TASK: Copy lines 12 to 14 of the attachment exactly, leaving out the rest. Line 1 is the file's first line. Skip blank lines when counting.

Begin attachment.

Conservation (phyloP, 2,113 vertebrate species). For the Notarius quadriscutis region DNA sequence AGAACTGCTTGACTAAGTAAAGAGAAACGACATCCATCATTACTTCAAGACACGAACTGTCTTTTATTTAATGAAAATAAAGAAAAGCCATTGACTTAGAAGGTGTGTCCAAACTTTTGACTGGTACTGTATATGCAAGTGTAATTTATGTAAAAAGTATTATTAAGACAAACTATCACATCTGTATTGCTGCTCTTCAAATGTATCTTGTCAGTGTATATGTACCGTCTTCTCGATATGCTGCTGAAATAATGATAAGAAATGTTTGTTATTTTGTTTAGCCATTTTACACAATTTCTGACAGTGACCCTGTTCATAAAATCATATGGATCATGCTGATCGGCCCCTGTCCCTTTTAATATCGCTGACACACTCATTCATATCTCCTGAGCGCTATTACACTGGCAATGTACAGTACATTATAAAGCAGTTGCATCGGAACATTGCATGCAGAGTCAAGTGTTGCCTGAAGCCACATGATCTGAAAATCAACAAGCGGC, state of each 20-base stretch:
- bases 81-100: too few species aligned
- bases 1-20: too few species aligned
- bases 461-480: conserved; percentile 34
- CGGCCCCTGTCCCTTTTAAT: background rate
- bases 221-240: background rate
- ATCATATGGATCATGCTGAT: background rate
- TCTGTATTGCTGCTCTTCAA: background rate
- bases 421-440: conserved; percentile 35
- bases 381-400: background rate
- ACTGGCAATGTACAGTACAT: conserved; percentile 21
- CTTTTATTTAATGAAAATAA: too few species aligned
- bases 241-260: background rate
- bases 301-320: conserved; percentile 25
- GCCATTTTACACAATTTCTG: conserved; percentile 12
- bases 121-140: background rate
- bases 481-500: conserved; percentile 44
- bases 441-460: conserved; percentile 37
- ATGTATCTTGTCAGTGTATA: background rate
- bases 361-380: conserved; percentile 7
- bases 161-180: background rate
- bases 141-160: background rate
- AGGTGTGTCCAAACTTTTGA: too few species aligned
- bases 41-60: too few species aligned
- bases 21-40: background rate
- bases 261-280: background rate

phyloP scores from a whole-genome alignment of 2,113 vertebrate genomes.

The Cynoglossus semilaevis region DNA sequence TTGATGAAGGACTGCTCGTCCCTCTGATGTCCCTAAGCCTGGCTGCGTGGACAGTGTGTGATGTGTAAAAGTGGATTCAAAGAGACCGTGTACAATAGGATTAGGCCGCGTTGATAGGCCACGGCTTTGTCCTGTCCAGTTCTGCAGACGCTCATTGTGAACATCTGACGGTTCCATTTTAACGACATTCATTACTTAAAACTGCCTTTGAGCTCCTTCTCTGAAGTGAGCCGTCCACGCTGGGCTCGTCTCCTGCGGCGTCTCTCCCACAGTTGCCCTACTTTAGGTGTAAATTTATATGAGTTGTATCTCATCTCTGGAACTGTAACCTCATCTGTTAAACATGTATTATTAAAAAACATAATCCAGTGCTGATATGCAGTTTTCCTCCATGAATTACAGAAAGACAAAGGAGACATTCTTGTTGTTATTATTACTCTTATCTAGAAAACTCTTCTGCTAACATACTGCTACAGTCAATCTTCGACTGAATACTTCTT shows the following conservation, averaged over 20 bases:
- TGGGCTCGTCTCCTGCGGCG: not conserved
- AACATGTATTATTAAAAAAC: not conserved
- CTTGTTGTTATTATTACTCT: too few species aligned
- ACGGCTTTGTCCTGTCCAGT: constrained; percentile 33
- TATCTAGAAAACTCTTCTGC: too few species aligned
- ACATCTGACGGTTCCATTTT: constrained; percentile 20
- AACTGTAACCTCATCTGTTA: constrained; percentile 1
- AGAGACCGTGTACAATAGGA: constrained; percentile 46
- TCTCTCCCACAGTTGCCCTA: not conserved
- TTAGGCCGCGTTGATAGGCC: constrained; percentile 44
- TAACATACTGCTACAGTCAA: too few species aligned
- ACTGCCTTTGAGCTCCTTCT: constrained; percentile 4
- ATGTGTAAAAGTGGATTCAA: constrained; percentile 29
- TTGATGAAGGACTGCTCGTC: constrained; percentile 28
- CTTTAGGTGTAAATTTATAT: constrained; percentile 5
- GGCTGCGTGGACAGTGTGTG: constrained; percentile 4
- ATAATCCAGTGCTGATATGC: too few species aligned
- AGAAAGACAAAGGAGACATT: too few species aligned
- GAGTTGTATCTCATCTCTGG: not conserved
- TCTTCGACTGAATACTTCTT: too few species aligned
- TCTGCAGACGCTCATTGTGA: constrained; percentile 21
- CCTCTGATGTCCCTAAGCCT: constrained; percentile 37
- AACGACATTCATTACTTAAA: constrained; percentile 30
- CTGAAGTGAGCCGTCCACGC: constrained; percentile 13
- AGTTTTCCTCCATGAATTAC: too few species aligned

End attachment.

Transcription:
- CTTTTATTTAATGAAAATAA: too few species aligned
- bases 241-260: background rate
- bases 301-320: conserved; percentile 25